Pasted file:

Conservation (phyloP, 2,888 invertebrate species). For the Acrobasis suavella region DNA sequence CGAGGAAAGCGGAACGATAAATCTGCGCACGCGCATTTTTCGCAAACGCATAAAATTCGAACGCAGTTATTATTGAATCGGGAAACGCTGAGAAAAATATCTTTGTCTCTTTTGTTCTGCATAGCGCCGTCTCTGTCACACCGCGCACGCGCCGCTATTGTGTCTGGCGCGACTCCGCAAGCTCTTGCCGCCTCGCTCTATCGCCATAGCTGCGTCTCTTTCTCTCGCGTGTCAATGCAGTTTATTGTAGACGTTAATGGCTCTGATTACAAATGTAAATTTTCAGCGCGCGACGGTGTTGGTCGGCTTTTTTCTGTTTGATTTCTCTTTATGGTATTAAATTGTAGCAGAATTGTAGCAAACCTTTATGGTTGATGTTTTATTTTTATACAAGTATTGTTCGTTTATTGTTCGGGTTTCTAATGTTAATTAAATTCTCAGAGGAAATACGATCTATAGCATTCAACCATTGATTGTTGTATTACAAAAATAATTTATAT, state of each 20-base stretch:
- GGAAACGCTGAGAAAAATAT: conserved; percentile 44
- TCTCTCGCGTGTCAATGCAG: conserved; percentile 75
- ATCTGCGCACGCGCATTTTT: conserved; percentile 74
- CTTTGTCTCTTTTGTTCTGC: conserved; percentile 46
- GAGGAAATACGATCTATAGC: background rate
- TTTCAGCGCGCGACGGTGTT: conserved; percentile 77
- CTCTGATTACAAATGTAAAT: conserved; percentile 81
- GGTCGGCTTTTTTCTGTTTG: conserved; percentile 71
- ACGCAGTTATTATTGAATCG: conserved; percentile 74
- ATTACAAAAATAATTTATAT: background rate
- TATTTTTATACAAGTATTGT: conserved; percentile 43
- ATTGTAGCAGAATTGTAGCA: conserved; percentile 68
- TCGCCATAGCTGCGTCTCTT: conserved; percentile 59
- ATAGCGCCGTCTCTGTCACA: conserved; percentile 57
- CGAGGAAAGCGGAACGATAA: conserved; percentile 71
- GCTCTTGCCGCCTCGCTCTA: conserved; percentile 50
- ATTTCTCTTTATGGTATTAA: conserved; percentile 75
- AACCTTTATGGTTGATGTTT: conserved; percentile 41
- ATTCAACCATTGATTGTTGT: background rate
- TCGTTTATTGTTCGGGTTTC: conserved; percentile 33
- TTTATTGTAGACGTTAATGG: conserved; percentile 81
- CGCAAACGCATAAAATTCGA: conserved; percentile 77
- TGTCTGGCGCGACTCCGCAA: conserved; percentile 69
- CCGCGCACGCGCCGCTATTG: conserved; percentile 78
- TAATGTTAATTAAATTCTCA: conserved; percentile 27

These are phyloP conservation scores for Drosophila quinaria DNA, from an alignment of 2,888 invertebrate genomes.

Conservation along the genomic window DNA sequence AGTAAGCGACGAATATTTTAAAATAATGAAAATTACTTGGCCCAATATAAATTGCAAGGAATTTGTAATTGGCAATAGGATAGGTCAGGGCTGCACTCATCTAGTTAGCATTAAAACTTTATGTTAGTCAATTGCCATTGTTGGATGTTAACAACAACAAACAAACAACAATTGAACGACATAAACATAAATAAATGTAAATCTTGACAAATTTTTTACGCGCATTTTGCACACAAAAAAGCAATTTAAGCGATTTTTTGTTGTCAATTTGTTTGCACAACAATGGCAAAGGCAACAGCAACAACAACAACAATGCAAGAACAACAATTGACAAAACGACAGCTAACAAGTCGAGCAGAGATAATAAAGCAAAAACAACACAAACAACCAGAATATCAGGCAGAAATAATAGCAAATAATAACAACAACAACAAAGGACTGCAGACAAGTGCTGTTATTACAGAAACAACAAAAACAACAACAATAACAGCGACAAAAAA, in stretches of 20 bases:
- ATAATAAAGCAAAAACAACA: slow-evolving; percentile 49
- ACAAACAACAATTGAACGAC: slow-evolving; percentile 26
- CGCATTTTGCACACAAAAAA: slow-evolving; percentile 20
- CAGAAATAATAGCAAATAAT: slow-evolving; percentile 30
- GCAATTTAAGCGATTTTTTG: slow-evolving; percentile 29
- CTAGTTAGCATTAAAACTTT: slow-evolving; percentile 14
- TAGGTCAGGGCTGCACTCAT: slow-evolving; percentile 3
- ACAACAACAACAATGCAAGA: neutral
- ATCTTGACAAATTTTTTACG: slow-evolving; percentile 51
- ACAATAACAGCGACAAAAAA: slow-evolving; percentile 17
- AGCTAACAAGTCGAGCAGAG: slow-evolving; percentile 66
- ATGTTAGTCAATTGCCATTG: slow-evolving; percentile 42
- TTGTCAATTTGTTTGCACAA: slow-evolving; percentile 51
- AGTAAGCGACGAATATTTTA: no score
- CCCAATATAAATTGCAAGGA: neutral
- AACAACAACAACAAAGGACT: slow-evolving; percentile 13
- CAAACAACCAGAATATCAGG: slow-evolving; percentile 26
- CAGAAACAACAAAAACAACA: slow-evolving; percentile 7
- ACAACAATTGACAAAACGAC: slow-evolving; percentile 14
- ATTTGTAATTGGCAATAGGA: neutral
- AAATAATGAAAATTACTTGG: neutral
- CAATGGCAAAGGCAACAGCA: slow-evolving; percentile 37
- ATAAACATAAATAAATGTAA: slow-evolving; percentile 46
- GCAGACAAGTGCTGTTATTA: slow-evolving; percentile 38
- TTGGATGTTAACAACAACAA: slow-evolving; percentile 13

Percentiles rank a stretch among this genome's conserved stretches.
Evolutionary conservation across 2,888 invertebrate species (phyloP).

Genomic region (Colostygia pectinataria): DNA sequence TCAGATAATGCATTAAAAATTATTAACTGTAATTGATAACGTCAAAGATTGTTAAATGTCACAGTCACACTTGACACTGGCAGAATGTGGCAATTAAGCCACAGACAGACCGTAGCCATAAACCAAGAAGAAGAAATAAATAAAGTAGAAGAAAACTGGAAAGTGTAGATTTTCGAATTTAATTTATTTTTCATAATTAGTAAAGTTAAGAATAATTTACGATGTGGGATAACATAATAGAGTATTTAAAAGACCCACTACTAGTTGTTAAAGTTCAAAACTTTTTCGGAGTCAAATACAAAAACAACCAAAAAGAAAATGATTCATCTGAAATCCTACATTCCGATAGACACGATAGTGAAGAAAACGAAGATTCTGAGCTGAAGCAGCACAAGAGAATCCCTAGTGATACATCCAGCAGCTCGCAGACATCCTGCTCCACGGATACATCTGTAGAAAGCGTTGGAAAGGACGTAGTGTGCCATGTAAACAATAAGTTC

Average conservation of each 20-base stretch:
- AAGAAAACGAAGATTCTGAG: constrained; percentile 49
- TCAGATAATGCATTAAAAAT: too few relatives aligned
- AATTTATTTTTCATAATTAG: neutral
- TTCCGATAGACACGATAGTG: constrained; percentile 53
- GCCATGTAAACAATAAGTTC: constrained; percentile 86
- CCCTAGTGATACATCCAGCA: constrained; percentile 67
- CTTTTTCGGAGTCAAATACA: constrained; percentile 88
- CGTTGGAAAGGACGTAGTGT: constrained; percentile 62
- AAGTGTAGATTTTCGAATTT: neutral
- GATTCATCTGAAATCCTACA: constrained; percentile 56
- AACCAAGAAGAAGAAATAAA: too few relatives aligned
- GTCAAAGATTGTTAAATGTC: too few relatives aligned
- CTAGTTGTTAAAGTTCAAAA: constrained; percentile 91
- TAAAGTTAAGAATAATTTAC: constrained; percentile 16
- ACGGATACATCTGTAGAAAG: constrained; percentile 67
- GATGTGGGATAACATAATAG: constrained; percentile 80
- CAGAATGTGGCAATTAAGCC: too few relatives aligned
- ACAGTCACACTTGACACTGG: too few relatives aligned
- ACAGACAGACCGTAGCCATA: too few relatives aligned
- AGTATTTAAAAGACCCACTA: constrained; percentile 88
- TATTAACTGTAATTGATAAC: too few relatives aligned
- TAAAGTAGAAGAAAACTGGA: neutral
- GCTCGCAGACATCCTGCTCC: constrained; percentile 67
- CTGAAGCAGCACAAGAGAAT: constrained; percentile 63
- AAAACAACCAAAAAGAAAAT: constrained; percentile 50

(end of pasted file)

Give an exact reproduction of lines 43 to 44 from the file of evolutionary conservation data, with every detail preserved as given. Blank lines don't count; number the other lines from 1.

- CCCAATATAAATTGCAAGGA: neutral
- AACAACAACAACAAAGGACT: slow-evolving; percentile 13